PDA

View Full Version : MFC-like CString class


Tommi
03-14-2005, 10:25 AM
Sorry for being off-topic, but I wonder whether there is a free MFC-like and prefereably platform-independent CString class which contains the Format-method.
I've found a couple of implementations but they were quite lacking and most of them didn't compile at all without modifications (I'm using the DevC++ IDE / MingW compiler).

Thanks in advance

playmesumch00ns
03-14-2005, 01:49 PM
What exactly does CString's format method do? A good starting point when looking for these sort of algorithms is always the boost libraries: http://www.boost.org/

Vertizor
03-14-2005, 03:21 PM
Google search for STL. Standard Template Library. Cross platform, the namespace is std:: inside is a String class. It has a lot of useful functions, but no it does not have a format function.

You could extend this String class and make your own. It has a function to return a C (as in the language) string pointer (char*). Use that char* in conjunction with sprintf() from the C runtime and you have a nice portable C++ class with formating.

Google sprintf for more info. Works just like MFC's CString::format(), infact CString::format() borrows from sprintf, I wouldn't be surprised it it actually calls sprintf because the arguments are identical. sprintf just takes an additional arugment which is the destination buffer to store the formated string into.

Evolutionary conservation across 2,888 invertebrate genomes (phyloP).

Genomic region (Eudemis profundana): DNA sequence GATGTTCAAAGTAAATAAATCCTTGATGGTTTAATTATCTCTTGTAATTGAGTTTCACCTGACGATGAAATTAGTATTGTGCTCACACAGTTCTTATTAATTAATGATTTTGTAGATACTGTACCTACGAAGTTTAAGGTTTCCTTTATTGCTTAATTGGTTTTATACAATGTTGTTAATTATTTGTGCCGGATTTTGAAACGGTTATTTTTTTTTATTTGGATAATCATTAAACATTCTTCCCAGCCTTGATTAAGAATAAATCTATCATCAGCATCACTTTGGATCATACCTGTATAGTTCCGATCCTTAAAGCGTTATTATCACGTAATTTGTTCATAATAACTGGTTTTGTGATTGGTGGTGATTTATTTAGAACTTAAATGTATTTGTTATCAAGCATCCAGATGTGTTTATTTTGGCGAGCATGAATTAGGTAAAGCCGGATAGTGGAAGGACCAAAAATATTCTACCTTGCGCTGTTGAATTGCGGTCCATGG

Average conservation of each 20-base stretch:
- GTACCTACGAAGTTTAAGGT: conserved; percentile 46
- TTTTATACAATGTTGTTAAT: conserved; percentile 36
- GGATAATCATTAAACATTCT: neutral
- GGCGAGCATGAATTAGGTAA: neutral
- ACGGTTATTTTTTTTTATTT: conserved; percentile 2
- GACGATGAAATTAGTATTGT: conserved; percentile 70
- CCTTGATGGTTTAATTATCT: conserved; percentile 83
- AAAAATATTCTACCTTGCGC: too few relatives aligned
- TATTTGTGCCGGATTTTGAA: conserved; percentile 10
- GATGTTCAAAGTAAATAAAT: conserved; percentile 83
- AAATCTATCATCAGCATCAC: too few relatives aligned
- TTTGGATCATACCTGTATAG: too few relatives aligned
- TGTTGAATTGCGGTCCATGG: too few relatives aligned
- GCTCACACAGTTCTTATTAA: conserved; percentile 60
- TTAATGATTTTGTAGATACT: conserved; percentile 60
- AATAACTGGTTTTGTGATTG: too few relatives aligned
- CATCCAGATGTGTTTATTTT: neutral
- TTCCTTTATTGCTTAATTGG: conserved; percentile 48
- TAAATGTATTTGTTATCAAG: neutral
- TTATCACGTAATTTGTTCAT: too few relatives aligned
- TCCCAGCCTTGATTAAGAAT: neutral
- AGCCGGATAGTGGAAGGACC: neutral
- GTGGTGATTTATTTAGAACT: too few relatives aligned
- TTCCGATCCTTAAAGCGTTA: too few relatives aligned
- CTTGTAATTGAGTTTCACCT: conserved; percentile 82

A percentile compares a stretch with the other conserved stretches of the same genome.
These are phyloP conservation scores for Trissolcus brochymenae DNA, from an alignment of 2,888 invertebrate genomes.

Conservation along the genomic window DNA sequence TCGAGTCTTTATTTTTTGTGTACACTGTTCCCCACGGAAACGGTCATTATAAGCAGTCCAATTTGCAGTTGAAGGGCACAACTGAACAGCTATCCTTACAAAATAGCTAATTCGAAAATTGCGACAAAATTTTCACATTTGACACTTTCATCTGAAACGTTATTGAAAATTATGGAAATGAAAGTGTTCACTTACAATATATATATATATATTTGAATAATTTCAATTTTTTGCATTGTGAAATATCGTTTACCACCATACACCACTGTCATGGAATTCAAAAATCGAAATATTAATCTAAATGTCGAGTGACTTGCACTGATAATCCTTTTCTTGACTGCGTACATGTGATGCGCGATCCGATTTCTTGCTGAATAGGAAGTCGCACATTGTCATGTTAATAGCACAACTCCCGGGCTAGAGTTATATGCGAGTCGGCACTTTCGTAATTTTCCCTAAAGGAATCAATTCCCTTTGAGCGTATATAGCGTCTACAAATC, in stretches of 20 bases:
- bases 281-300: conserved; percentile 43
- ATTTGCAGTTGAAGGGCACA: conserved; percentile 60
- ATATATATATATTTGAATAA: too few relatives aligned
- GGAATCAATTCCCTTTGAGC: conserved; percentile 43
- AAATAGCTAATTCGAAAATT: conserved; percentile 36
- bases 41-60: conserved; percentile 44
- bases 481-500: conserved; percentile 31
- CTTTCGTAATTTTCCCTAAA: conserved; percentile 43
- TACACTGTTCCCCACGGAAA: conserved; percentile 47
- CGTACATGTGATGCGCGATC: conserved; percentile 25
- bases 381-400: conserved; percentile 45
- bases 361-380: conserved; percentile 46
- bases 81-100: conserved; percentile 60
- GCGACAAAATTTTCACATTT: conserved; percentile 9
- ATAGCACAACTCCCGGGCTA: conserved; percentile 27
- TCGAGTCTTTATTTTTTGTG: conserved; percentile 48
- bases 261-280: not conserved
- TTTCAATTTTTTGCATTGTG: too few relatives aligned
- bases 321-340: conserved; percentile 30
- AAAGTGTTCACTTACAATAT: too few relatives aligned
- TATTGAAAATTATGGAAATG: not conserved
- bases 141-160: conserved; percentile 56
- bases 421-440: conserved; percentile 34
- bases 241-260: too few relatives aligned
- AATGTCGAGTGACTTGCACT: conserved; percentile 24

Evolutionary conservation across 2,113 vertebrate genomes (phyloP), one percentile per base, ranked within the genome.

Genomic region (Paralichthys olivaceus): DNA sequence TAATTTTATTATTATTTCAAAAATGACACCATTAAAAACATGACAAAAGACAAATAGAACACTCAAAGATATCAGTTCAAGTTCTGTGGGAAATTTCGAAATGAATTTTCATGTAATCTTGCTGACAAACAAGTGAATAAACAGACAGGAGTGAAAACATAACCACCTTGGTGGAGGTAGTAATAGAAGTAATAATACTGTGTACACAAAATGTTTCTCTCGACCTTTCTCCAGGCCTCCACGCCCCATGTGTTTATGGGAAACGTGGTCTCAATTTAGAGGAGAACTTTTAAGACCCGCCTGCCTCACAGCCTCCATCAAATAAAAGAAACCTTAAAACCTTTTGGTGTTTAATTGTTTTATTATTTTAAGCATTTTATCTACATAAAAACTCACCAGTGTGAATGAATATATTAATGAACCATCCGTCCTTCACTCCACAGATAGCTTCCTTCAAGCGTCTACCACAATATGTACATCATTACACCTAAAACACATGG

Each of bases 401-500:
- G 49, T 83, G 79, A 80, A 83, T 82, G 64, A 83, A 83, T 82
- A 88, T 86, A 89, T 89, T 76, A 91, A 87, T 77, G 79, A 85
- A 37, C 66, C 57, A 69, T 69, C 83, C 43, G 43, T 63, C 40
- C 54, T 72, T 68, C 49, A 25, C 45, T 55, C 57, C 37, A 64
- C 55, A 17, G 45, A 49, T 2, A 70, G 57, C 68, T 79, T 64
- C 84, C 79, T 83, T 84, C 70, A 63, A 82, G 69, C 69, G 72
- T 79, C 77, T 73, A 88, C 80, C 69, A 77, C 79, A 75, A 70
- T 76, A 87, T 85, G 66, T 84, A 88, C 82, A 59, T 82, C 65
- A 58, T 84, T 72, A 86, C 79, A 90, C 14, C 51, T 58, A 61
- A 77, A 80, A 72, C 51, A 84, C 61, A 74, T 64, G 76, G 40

gga
03-14-2005, 09:09 PM
googSorry for being off-topic, but I wonder whether there is a free MFC-like and prefereably platform-independent CString class which contains the Format-method.
I've found a couple of implementations but they were quite lacking and most of them didn't compile at all without modifications (I'm using the DevC++ IDE / MingW compiler).

Thanks in advance

Learn the STL. This is a standard library you will find with *every* C++ compiler. The std::string class should offer equivalents to most of the things in MFC and in many cases, in a smarter way.
Unlike the CString class, most STL implementations of std::string are not reference counted strings as the MFC implementation is, but use copy on write, which offers pretty much the same benefits.
The format() function is just printf or sprintf. You can usually do:


std::string data; // defined and filled in somewhere else
char* buf[256];
sprintf( buf, "%-20s", data.c_str() );
std::string newdata( buf );

If you are needing to do sprintf so often, you may indeed consider creating your own function to operate on a std::string, like (warning: untested code):

#include <stdarg.h>
#include <string>
#include <iostream>

// How to deal with functions with ... (ie. unlimited number of parameters)
// is usually platform dependant.
// These days, the most common approach is to use something like va_list
// and then vsnprintf();
const std::string my_sprintf( const char* format, ... )
{
int size = 256;
char *p = NULL;
va_list ap;
if ((p = (char*)malloc(size)) == NULL) return std::string();
while (1) {
/* Try to print in the allocated space. */
va_start(ap, format);
int n = vsnprintf (p, size, format, ap);
va_end(ap);
/* If that worked, return the string. */
if (n > -1 && n < size) break;